His discoveries provide greater information on the material and opens the door for further research.

Future Work

Since his undergraduate research was published, Harrison has contributed to two additional materials studies, presented his research at industry conferences, and was published in the Bulletin of the American Physical Society.

He strongly believes there are many talented young people like himself who have yet to refine their potential and benefit from experience and mentorship.

“Undergraduate research is extremely valuable, and I encourage all who may be interested to try it,” Harrison says. “Some people will realize it’s not for them, and that’s okay. Others will love it, and it will motivate them to finish their degree and possibly continue research as a career. For me, it was like an extracurricular activity in my field that was mentally stimulating and allowed me to do new things that had never been done before.”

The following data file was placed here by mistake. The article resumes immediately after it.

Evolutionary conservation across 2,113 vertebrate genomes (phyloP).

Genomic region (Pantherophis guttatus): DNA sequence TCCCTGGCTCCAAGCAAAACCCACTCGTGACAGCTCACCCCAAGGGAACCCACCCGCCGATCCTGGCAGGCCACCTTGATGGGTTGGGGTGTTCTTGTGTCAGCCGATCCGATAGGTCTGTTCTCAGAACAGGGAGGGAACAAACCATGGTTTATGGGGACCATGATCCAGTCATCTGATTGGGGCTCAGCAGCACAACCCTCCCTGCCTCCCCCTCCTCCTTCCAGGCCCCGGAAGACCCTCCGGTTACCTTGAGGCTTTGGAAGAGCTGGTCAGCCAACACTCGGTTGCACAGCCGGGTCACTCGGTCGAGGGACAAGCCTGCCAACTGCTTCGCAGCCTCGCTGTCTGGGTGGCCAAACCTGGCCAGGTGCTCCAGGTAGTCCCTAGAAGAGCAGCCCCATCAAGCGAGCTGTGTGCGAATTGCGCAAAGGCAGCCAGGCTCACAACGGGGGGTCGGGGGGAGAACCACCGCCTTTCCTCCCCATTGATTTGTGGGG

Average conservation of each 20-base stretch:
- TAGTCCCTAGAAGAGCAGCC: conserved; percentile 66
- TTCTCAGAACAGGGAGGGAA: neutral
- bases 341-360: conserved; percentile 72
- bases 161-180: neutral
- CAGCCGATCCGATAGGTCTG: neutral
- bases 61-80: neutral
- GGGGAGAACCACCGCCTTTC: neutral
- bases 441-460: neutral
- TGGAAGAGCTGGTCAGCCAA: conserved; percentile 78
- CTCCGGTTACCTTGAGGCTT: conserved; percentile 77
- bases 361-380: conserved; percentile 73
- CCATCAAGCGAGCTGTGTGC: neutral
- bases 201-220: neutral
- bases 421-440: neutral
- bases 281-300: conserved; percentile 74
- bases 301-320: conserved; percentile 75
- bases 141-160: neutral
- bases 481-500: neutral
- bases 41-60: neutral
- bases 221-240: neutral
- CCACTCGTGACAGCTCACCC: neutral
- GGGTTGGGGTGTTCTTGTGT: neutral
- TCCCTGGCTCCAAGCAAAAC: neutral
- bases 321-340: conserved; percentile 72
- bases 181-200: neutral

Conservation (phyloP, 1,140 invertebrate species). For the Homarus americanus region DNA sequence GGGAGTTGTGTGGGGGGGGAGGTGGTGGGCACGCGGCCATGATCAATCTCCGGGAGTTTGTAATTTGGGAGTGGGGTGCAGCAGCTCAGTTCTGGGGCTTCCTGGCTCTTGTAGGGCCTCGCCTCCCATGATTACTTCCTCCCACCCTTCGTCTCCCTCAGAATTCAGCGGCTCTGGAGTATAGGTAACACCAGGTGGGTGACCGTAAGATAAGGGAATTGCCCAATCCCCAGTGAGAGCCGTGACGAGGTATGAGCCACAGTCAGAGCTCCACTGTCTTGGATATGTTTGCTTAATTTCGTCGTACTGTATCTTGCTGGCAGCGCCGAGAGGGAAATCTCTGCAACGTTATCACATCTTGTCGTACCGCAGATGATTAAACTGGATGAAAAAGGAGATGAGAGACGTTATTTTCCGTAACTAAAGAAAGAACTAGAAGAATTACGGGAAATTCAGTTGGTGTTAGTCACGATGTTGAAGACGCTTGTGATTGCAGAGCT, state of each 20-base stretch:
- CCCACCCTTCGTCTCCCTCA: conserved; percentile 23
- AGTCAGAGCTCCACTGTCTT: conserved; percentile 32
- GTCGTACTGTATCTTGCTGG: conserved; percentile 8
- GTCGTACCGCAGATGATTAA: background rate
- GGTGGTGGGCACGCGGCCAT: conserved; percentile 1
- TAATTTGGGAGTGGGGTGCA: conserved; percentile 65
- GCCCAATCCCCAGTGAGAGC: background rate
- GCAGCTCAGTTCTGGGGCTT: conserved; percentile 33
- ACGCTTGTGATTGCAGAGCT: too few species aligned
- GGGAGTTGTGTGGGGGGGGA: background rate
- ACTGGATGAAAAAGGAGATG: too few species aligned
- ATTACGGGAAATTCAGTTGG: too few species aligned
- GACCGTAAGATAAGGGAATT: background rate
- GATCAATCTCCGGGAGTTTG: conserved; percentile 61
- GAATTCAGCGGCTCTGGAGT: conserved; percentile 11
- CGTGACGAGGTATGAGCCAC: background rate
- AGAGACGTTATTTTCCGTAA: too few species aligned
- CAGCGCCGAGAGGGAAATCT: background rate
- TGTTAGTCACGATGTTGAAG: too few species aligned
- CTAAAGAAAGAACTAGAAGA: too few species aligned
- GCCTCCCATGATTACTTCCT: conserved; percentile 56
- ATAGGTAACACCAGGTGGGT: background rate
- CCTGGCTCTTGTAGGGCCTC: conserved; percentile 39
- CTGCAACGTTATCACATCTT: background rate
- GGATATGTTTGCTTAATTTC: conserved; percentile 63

The success and recognition that Harrison experienced through his research is something Khondaker hopes can be extended to other promising students.

“Our mission in the center is to provide cutting-edge research training and creating opportunities for underrepresented minority students,” Khondaker says. “Kamal is a successful example of that.”

Undergraduate students pursuing degrees in science or engineering may apply to the C-UDCEM program to use resources and mentorship for quantum materials and catalysts research.

Researchers’ Credentials:

Harrison received his bachelor’s degree in physics from UCF and is now pursuing a doctoral degree in physics at the University of Florida. He continues to keep in contact and collaborate with his mentors and colleagues at UCF.

Khondaker is the director of C-UDCEM. He previously served as the nanotechnology M.S. program director at UCF. Khondaker joined UCF in 2005 as an assistant professor, became an associate professor with tenure in 2010 and was promoted to full professor in 2017.